How to make your home safer in tornadoes, hurricanes

Severe weather season is here and hurricane season is fast approaching.

There are steps you can take now to make your home safer when a storm hits.


First, check that doors have two-inch deadbolts, as well as three hinges with screws long enough to secure the door, and the door frame to the wall frame.

Having a ‘safe room’ that can protect you and your family in a tornado or hurricane is not out of reach.  

You can build one to meet safety specifications.

"The key is it needs to meet a standard, the FEMA P-320 standard, or ICC 500. It doesn't matter what type you have, as long as it meets the national standard," explained Leslie Chapman-Henderson, CEO of the Federal Alliance for Safe Homes.


Or you can find some safe rooms at hardware stores for about $3,000 or less.

Next, check how well your roof is nailed to the frame of the house, and look for metal connectors in the attic.

"Do they seem equally spaced?  If they are, you have a nice way to hold that roof down when the winds try to lift it up and lift it off. That roof itself is critical," said Chapman-Henderson.  

You can add caulking to hold the roof down.

"If you can apply premium flooring adhesive, if it’s cool enough in the attic when you do it, along the seams between the rafter and the underside of the deck, you can increase the wind uplift strength of your roof by three times," said Chapman-Henderson.


You can install impact-resistant windows or hurricane shutters. And get a wind-rated garage door, or reinforce the existing one with horizontal rods and tight mounting brackets.

"90% of the time, you have a breach from high wind. It starts with the garage door because it’s your largest and weakest opening on your home," she explained.

When buying a home, find out whether it's already been through a tornado, hurricane, or flood.

"If you go to, you can do a look-up and put in address of a home, or even a zip code, and it’s going to give you all the declared disasters of that area," said Chapman-Henderson.  

Here are some safety features to look for when buying a home from FLASH's Buyer's Guide to Resilient Homes:

"Include resilience factors in your home search from the beginning and be sure to research the disaster history. Realtors and sellers may not know or be required to disclose information about hazard risk voluntarily. 

Professional home inspectors often don’t address hazard vulnerability unless it relates to required construction regulations or building codes.

Know the resilience questions to ask your realtor, home inspector, mortgage broker, and insurance agent.

The first step to finding and purchasing a resilient home is understanding what risks you may face where you are buying.

You can start your search at to identify the building codes used in the community, including whether it has adopted the International Residential Code (IRC) and International Building Code (IBC) models. You can also review the disaster history of the community, as well as historical code information and retrofit recommendations specific to the home’s current building code status. Try searching online for the address of the home and do the same search for all the perils, including earthquake, flood, hurricane, tornado, or wildfire. is funded by DHS Science & Technology Directorate, Systems Engineering and Standards Division, as well as FEMA.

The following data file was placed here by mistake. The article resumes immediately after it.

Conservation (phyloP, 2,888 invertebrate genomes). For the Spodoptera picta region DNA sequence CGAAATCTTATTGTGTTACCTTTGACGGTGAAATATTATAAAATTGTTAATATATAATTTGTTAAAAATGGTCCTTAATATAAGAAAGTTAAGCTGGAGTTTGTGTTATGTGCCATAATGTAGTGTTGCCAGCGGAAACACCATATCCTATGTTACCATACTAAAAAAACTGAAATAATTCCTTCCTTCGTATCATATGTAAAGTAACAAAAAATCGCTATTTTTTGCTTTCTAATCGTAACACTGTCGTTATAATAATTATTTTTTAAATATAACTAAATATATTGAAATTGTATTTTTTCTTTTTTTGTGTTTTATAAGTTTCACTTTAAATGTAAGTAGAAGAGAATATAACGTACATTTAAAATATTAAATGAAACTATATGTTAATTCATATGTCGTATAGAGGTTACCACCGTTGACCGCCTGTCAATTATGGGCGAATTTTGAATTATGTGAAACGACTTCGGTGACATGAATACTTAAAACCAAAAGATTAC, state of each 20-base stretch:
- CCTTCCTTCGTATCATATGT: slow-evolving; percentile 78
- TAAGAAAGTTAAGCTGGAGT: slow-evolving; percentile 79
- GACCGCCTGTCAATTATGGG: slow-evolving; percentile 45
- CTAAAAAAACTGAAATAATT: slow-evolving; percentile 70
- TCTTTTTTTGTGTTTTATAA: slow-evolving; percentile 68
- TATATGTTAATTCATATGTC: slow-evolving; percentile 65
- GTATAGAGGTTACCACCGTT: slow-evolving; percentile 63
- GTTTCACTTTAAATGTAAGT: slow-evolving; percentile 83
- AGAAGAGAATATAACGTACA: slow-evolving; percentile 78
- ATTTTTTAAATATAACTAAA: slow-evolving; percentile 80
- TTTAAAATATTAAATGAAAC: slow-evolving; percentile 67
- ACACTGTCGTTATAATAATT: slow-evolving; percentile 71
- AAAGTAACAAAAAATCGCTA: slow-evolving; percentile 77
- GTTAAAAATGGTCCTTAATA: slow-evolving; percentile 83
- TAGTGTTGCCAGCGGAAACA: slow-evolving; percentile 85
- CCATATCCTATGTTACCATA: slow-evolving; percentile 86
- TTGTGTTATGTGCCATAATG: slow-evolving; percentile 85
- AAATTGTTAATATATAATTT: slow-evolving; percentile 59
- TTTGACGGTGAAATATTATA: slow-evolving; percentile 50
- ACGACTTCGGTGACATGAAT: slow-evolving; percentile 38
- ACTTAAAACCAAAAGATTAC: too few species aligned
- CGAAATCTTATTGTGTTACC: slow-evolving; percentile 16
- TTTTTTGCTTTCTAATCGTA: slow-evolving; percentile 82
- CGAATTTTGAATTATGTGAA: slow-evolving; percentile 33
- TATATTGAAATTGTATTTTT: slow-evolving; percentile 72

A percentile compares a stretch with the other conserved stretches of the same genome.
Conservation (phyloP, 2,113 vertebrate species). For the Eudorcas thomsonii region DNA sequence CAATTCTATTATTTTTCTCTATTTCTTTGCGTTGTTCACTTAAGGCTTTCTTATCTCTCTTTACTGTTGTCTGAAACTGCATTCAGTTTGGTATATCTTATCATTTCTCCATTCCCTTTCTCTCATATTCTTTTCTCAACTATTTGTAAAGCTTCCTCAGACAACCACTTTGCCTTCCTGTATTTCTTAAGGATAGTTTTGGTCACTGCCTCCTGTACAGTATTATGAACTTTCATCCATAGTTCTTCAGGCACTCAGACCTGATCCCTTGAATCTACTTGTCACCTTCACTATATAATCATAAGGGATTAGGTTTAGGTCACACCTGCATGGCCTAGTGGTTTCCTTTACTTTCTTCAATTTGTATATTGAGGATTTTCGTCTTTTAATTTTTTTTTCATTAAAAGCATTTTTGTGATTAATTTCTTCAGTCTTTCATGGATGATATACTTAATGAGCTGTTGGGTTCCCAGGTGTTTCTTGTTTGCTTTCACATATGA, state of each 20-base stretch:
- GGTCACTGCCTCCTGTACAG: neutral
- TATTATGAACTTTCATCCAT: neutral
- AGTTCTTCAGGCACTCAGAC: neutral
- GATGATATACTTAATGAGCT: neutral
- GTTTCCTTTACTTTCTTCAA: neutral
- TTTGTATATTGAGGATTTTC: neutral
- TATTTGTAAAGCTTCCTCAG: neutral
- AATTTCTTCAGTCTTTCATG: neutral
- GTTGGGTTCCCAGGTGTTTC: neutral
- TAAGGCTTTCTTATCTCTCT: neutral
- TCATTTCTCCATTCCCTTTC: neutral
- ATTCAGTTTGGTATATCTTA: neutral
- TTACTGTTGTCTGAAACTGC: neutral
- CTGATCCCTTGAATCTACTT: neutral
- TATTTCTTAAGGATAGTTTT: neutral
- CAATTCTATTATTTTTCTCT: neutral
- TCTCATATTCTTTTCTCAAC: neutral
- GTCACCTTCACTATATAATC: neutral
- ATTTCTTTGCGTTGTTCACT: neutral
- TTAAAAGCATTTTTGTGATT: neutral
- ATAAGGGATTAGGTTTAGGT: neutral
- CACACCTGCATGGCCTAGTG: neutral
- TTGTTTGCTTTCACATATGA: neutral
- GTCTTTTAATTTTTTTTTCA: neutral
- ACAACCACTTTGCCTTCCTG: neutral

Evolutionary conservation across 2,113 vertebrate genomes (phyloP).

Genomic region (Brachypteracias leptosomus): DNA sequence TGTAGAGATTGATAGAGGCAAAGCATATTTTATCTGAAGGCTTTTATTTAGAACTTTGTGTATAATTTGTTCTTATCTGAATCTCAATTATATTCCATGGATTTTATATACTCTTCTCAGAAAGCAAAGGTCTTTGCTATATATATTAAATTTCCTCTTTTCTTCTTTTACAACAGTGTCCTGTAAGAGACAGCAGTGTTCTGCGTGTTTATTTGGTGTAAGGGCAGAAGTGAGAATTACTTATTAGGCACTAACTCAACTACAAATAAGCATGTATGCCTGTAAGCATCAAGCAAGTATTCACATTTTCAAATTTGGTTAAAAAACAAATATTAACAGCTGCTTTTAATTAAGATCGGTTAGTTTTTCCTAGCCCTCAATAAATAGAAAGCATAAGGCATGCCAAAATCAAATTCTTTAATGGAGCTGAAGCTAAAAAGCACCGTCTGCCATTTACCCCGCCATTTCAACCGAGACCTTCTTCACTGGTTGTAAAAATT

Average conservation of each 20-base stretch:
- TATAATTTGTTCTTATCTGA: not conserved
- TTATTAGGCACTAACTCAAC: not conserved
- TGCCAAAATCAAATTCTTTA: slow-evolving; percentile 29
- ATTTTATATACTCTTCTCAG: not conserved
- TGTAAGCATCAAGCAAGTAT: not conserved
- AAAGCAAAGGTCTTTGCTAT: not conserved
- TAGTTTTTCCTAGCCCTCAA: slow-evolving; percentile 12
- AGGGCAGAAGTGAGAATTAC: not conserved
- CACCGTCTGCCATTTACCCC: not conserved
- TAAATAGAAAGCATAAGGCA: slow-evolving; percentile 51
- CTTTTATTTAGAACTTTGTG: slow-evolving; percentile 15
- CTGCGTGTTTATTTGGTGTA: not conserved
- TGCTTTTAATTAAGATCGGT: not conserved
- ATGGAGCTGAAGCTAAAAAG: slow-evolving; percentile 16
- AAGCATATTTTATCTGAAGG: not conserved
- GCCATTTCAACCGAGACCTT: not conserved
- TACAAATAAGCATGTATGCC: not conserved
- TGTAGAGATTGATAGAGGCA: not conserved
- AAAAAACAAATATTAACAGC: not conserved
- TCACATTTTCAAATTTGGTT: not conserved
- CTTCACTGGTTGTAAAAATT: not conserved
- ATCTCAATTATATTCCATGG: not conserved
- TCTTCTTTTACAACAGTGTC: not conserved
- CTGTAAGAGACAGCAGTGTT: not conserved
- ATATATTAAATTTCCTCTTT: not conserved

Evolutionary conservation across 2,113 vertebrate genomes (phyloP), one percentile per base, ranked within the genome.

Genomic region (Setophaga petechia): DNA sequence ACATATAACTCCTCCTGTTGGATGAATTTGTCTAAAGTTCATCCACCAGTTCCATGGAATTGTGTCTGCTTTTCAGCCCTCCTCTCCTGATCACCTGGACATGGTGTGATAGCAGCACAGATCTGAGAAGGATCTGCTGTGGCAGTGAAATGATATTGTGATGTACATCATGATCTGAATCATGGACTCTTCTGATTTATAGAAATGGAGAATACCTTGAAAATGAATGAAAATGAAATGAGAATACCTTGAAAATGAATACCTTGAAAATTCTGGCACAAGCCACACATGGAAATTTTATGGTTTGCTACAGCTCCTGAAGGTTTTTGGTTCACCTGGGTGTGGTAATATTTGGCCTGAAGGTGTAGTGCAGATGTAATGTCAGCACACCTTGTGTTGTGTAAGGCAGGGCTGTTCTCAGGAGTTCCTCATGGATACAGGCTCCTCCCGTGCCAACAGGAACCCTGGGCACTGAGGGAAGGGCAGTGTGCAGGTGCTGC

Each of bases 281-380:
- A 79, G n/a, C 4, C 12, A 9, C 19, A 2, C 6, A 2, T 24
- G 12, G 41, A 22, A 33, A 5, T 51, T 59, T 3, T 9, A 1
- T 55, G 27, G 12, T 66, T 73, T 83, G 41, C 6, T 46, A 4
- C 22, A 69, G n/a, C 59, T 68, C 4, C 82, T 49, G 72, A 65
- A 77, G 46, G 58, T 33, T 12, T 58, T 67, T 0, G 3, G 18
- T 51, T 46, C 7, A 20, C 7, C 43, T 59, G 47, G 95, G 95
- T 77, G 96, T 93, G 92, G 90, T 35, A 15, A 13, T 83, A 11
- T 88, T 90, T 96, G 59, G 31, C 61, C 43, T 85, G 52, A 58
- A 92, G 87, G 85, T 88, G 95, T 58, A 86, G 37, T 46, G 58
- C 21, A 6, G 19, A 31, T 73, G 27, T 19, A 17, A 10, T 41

You may also want to contact your local building or planning department to learn about the code enforcement requirements as they may be voluntary, mandatory, or nonexistent.

Consider also the disaster history for the broader area beyond your community. Just because a community hasn’t experienced disaster already doesn’t mean it won’t in the future.

Various tools show areas of past and expected weather or other disaster events, including these maps and resources:

Earthquake: seismic design category (earthquake design in the International Residential Code), seismic-hazard maps (USGS – earthquake potential shaking), fault
map (USGS – interactive quaternary faults database), and landslide map (USGS – landslide inventory)

Flood: FEMA Flood Map Service Center (flood maps and other products)
Hurricane: hurricane-prone regions (hurricane design in the International Residential Code), select wind borne debris region (hurricane and high-wind design in the International Residential Code), wind borne debris region (hurricane and high-wind design in the International Residential Code), U.S. Hurricane Return Periods (NHC NOAA – frequency of return hurricanes), and CONUS Hurricane Strike Density Maps (NHC NOAA – history of hurricane strikes)

Tornado: U.S. Tornado Climatology (NOAA – various tornado resources)
Wildfire: Wildfire Hazard Potential map (USDA Forest Service, Fire Modeling Institute) and Wildfire Risk to Communities map

You also can review the state or territory’s hazard mitigation plan. Local jurisdictions may have a hazard mitigation plan, as well.

Once you’ve completed your research, ask your realtor, mortgage broker, insurance company, or agent (and home inspector) what disasters have occurred or are typical for the community or neighborhood you are considering.

Professionals may not be required to disclose disaster history unless you ask. Write down your questions and their answers. Use your list to evaluate each professional you need to assist you in your home search and purchase.

Finally, your home inspector may not address your prospective home’s ability to withstand any disaster unless specifically related to the building code or home construction methods. However, you can ask the inspector to use the disaster-specific checklists (Appendix II) to help you learn more about the presence or absence of disaster-resistant home features and overall risk profile. You can also use those checklists to identify retrofits and upgrades that will make your prospective home stronger and more disaster-resistant."